Lara Grant

TechShop in SF! Laser Cutting Conductive Fabric

I’ve been living in SF since Feb. 1st and have been spending some time at TechShop, in SOMA. Their first location was in Menlo Park, I had many friends who would travel down there to use their tools and take their classes. They have been opening locations over the past year and it is something that the SF maker world needs.

They are membership based and you need to take classes to use every piece of equipment, I wish they had tests out of some of the smaller pieces of equipment, because the classes can be pricey, when piled up into one month. However, once you are done with them, the equipment is yours to use and they have some really impressive equipment.

The textile department includes:
Juki industrial straight stitch
Juki industrial serger
domestic machines
Brother PE770 embroidery machine
industrial iron
a walking-foot machine!
and a “textile only” table (so your fabrics keep clean)

They have many other impressive tools and equipment for you to use:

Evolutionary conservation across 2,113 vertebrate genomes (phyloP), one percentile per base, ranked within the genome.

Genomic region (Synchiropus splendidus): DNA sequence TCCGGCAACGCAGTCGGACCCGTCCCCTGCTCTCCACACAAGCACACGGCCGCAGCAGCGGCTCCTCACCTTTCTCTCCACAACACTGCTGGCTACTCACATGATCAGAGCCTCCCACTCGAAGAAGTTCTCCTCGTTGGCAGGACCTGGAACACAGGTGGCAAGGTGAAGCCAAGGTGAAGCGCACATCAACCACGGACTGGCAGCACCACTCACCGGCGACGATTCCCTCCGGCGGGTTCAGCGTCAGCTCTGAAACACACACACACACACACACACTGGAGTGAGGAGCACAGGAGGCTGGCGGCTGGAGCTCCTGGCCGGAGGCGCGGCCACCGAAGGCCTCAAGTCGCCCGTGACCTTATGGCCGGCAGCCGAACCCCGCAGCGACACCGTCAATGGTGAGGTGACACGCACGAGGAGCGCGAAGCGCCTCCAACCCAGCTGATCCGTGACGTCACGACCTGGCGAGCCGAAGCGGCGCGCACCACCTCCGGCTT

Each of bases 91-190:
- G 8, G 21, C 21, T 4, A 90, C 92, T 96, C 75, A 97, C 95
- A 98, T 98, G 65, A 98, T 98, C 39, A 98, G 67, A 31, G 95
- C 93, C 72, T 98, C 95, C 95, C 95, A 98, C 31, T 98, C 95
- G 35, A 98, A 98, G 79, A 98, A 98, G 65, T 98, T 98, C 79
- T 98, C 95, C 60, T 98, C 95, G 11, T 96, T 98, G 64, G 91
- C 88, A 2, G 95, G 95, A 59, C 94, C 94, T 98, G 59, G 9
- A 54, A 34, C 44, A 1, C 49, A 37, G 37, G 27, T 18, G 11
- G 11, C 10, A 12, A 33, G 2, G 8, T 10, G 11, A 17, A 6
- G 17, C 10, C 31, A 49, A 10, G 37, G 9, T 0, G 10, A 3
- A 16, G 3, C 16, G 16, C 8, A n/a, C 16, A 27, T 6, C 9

laser cutters
vinyl cutters
screen printing supplies
plasma cutter

I immediately made eyes for the laser cutter and asked if they had cut any conductive fabrics on them. They are not made to cut metal, so I asked, no one had tried it yet. I emailed the Epilogue company, who make the laser cutters, the specs of the fabrics I wanted to test. They gave me the green light with testing them.

Here are the fabrics I lasered with the Epilog Helix:

Here is a simple test project I made as a project for students to put together in a soft circuits class.

My first laser cut project!
A simple color mixer RGB LED bracelet.
Designed as a simple build for students in a soft circuity class.

My problem was what happened to the smaller pieces of fabric when I cut them. As soon as the small pieces were free, they flew away. This is due to the compressed air that is pointed at the point of which the laser is cutting at all times, combined with the exhaust pull. I would lose some of them or they would move and get bifurcated for getting in the way of the laser trajectory. A cruel fate indeed.

More emails to the epilog crew gave me responses on how to lessen the exhaust pull and the compressed air. I have also purchased some contact paper, which boasts non-toxicity and is the only temporary adhesive that will evenly coat a surface that does not say “Vapors May Cause Flash Fires”
So, hopefully in a couple weeks I can try one of these options out.